It has been windy the whole three days so we are a bit tired, but it has been great sailing,” Maegli said after the race on Sunday.

Maegli is already selected for Tokyo 2020 after securing his country a quota spot at the 2019 Pan American Games and is enjoying is time in Australia.

“This my third time in Australia, I enjoy it a lot over here. I was in Melbourne in 2010, so a long time ago.”

Laser Radial

In the women’s Laser Radial, Ireland’s Olympic silver medallist Annalise Murphy won the one and only race of Sunday and moved up into fifth place overall and third ranked female.

Rio Olympic champion Marit Bouwmeester continues to lead the female rankings after an eighth place on Sunday with Italy’s Rio Olympian Silvia Zennaro following in second after posting a second.

“It was a nice day, but it took a bit long to get started. I think it took them an hour and 15 minutes to get the guys on the way, and then even the 4.7s had a general recall so it was a long day on the water for only one race and that was a shame. But it was good and it’s nice to be here and get some racing in,” Bouwmeester said.

Western Australian youth sailor Michael Compton is still leading the Radial fleet overall and posted a third on Sunday.

We have had quite a few windy days which suits me because I am from WA and we always get the windy sea breeze. I thought Nationals and Youth Nationals were my two biggest events so coming to this one there isn’t really any pressure. It is really about getting the training in before our men’s worlds, whereas for these guys (the women) it’s world ranking points so there’s quite a lot of pressure for them so I’ve got a bit of an advantage there,” Compton said about racing the world’s best female laser radial sailors.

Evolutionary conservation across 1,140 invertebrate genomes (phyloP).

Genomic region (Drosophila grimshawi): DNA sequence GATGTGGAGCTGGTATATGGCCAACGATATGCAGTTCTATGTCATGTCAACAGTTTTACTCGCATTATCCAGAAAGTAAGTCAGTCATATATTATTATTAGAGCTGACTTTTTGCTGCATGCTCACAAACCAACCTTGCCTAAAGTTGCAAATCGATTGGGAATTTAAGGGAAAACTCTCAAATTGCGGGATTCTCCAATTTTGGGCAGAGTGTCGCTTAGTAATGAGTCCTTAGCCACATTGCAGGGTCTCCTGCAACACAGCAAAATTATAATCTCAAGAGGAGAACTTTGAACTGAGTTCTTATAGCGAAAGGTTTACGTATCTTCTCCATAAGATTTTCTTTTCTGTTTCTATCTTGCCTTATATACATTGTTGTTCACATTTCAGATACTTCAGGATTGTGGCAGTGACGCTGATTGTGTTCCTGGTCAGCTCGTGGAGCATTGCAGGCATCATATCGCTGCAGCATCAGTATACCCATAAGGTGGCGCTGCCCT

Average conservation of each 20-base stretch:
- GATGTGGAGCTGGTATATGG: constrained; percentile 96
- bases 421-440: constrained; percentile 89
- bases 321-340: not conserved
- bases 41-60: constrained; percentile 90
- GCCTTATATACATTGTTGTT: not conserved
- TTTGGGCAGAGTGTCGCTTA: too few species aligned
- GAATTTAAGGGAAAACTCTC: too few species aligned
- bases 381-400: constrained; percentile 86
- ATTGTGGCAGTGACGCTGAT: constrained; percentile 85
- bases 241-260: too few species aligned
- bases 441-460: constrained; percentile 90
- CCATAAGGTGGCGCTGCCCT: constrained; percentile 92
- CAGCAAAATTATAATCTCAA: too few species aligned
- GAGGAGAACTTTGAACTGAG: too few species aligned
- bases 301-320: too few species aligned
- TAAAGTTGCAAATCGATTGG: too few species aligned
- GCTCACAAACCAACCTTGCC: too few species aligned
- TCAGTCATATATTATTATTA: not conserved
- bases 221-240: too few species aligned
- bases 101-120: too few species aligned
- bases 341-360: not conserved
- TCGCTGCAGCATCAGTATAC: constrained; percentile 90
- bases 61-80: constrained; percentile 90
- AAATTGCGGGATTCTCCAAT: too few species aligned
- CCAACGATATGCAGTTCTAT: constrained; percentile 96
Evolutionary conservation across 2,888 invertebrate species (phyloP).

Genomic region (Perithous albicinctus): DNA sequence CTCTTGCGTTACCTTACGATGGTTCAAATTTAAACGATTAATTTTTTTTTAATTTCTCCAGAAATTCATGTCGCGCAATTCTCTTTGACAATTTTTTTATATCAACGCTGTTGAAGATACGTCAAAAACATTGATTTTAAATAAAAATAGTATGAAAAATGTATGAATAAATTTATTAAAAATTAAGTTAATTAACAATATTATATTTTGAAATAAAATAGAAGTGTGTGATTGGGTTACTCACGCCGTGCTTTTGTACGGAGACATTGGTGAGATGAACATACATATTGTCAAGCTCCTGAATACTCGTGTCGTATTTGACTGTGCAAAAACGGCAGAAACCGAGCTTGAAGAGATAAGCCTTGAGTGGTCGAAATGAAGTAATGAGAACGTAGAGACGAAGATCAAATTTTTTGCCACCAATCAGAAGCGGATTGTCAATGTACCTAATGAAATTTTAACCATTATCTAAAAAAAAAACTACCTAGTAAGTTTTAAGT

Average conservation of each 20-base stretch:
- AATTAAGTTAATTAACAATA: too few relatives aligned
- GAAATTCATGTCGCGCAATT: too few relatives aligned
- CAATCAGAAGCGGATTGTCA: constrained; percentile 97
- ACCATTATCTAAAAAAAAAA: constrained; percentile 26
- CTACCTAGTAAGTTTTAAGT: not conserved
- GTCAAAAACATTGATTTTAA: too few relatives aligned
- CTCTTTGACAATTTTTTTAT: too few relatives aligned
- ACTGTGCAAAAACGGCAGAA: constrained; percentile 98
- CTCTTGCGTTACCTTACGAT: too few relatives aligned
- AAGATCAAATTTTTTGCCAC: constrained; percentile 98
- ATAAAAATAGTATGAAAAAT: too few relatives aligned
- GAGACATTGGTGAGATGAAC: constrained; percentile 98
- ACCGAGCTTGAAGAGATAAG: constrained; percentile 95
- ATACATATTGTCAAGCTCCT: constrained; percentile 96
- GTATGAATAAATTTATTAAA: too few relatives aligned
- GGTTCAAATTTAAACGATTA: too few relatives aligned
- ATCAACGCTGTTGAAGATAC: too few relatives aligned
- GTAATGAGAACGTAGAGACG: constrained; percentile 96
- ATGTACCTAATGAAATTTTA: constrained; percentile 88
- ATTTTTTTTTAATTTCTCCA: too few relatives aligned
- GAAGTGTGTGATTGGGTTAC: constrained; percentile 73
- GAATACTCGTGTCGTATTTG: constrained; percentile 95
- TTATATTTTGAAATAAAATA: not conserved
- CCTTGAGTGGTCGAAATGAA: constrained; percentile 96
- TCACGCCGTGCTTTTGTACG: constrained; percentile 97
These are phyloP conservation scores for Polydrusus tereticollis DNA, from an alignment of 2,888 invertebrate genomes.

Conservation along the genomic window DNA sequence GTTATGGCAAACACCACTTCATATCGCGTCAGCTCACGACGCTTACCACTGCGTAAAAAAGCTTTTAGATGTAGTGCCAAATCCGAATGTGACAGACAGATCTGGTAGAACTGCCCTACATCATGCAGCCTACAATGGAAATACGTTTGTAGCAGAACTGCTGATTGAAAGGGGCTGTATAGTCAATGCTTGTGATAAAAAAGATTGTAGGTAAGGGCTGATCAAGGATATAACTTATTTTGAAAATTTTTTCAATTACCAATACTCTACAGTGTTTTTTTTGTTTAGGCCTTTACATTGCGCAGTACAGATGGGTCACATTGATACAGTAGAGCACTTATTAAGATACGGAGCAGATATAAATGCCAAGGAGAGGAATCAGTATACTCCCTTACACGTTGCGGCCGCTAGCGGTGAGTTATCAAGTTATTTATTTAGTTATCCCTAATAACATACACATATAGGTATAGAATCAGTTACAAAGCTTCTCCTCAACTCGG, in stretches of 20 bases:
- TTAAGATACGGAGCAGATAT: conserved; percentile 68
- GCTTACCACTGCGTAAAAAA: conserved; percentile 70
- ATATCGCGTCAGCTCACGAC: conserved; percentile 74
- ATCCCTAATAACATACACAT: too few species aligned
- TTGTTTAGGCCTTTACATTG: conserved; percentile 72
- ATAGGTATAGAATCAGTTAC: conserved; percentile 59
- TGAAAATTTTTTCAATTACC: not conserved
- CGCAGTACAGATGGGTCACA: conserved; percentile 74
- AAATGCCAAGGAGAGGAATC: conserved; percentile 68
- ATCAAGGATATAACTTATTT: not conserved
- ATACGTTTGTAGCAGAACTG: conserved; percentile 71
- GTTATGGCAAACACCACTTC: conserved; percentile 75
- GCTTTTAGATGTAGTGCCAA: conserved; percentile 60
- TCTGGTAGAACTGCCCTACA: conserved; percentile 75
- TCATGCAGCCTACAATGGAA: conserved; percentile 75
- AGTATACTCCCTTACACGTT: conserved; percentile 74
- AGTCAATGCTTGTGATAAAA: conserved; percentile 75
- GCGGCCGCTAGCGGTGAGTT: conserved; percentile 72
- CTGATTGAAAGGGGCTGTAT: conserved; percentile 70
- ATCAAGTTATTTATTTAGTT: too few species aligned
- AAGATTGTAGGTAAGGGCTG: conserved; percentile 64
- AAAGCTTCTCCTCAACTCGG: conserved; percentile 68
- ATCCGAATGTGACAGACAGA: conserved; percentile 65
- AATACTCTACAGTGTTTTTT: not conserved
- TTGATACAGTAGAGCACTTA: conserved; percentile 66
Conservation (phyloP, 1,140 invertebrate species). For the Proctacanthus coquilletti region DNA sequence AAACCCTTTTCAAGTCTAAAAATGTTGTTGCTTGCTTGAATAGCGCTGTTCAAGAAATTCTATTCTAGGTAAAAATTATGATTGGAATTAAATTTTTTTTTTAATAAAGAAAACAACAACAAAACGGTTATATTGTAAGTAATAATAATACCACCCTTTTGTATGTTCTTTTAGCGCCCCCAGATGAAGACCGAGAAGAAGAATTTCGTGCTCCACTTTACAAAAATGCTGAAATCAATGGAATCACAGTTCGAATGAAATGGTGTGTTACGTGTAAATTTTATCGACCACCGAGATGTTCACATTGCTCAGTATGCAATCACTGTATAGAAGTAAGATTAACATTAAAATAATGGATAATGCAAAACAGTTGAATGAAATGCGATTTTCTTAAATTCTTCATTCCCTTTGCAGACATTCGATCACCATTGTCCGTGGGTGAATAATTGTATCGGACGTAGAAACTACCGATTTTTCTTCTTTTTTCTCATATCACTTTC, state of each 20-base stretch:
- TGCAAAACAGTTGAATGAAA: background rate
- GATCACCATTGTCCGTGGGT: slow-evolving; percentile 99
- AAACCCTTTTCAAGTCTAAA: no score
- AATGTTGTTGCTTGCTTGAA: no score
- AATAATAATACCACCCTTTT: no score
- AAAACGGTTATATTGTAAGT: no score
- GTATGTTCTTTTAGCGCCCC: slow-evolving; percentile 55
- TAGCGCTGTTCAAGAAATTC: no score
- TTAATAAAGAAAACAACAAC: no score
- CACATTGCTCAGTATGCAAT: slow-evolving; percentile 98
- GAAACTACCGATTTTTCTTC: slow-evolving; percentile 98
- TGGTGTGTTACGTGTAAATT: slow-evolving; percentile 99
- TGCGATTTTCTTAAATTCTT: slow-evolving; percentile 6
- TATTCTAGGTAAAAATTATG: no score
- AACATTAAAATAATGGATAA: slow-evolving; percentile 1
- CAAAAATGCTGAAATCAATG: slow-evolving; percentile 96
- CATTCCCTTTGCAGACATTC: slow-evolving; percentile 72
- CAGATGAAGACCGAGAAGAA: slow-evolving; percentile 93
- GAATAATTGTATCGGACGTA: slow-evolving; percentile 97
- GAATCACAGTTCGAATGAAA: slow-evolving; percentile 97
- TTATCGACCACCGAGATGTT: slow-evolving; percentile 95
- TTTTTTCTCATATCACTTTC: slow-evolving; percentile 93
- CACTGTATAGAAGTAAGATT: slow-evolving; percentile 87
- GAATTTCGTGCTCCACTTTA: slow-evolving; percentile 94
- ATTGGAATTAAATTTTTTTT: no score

Two races were completed in the Olympic Finn class with Australian Sailing Squad’s Jake Lilley (QLD) continuing to build his lead after two race wins. Switzerland’s Nils Theuninck is sitting in second with Tom Ramshaw from Canada following in third.


The Olympic windsurfing class RS:X got all of their three races in with Britain’s Tom Squires building his lead ahead of Israel’s Yoav Omer and Tom Reuveny. Reuveny won the first race of the day, with Squires winning the last two races.

“It was another great day of breeze, it picked up this afternoon and we had three races in challenging weather conditions in terms of the shifts and the gusts but I had a really great time,” Squires said about the conditions.

“It has been a challenging event. The course area is quite close to the beach so we have been tucking up the inside of the shore sometimes, and the next race will be out to sea and I seem to be pulling it together slowly,” Squires added.

While Squires is already selected for Tokyo, Israel and other countries will still decide their selection following the RS:X World Championships in Sorrento at the end of February with racing heating up at Sail Melbourne, which is a welcome lead-in event for the world champs.

“It’s a warm-up regatta for our World Championships in Sorrento and Sail Melbourne is actually really relevant – it’s offshore here and it’s offshore in Sorrento so I am looking forward to getting prepared for the Worlds, the last one – ever,” Squires said. The RS:X will be replaced by the iQFoil as the windsurfer equipment for the Paris 2024 Olympics.

But until then, all eyes are set on Tokyo with under 200 days to go until the start of the Olympic Games.

“I have already qualified for Tokyo. It has been a long process and I had a bit of a break after the Worlds last year so I am building up now for the 2020 World Championships. It’s going to be full power until Tokyo and I am really excited to get training for the Olympic Games which is a bit surreal right now,” Squires added.